If you have more time to spend in Shima, read our itinerary for 36 hours in Shima.
Wake up relaxed and energized for a day of outdoor adventure in Minakami—an hour’s drive from Shima. In the warmer months, head to the Tone River for a morning of whitewater rafting with Canyons Ltd.. The outdoor company provides all the equipment and expertise you need to have a safe, action-packed day. Thrill seekers should book a tour during spring when snowmelt from nearby mountains causes the fastest-flowing water.
In the winter months, don’t miss the opportunity to ski or snowboard at one of Minakami’s snow resorts. Choose Hodaigi Ski Resort for less-crowded slopes and a range of runs from nursery to steep. Experienced winter sports enthusiasts can ride slopes with a maximum angle of 40 degrees. Alternatively, try Minakami Kogen Ski Resort—an excellent spot for families with an extensive play area for snowshoeing, sledding, and snowmobiling activities.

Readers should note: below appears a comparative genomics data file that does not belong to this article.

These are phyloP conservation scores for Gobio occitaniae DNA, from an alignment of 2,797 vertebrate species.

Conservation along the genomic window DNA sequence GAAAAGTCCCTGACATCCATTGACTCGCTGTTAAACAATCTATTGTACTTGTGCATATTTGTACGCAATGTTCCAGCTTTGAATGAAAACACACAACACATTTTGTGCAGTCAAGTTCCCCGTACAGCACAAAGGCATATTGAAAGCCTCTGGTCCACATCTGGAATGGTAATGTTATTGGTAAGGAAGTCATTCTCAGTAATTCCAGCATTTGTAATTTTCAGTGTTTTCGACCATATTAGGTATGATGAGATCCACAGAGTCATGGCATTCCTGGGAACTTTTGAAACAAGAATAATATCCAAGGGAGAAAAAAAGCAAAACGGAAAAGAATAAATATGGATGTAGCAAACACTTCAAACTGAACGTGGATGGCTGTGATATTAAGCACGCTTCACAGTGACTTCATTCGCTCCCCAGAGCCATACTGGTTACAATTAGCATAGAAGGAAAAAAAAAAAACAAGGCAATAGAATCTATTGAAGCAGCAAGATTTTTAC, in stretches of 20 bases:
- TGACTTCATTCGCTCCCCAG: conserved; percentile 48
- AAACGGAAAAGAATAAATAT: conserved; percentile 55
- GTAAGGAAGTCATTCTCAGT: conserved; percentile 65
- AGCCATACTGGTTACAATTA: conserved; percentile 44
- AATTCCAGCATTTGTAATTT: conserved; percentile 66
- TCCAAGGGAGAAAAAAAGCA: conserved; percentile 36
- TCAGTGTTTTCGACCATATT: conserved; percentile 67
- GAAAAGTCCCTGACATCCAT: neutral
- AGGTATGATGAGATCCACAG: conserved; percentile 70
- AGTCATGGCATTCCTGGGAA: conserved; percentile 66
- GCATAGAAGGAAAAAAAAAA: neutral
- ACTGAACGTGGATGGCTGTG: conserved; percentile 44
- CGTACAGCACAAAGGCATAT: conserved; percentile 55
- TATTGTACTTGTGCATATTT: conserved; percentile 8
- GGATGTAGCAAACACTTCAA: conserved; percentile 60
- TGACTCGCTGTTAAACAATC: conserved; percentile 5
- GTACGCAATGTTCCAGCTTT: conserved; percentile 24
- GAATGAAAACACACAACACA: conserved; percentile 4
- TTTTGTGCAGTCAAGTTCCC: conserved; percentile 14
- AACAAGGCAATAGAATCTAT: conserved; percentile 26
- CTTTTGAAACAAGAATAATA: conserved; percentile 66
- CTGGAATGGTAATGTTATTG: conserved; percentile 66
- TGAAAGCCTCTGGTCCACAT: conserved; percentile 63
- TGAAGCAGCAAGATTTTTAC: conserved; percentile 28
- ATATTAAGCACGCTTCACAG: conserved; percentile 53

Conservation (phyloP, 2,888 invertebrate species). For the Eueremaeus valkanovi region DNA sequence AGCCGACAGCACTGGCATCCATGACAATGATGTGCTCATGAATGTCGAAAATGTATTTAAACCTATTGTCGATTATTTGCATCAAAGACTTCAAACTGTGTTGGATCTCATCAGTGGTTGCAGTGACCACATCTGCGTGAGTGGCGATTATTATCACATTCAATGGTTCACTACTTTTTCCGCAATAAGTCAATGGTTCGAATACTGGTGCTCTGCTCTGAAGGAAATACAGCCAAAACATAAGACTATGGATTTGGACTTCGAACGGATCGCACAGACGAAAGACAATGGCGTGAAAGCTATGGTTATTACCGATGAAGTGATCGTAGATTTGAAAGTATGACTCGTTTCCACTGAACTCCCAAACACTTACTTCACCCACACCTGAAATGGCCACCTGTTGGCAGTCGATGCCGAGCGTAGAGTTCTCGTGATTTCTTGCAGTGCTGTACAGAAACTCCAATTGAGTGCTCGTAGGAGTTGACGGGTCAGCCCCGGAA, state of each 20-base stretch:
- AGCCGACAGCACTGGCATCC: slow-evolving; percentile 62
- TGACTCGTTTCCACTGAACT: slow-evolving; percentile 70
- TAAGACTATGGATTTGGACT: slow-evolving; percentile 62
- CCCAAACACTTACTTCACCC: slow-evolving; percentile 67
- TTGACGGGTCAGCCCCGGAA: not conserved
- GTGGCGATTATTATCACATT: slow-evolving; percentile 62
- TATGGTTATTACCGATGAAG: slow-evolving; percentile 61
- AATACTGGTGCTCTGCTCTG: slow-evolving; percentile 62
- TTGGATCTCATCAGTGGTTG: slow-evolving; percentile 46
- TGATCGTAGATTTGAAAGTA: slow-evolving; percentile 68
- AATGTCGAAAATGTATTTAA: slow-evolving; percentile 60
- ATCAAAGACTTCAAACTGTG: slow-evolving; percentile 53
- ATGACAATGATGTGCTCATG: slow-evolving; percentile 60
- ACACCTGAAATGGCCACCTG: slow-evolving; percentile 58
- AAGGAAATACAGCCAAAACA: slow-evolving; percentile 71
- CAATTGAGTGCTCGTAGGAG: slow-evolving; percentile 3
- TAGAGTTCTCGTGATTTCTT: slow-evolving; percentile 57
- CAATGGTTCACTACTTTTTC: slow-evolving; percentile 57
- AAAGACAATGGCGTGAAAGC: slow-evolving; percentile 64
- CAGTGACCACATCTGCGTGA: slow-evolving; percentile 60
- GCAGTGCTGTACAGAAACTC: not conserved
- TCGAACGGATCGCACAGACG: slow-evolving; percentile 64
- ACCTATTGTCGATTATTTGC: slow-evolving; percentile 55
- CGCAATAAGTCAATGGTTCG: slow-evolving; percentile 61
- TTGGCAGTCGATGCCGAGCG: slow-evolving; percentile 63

After an active morning outdoors, take a short drive to Takaragawa Onsen Osenkaku. Japan’s largest outdoor hot spring is open to both guests and day visitors, and the riverside baths provide views of the surrounding scenery. In winter, bathing along the river’s snow-covered banks as the snow falls is a memorable experience.
If you have more time to spend in Minakami, read our itinerary for 36 hours in Minakami.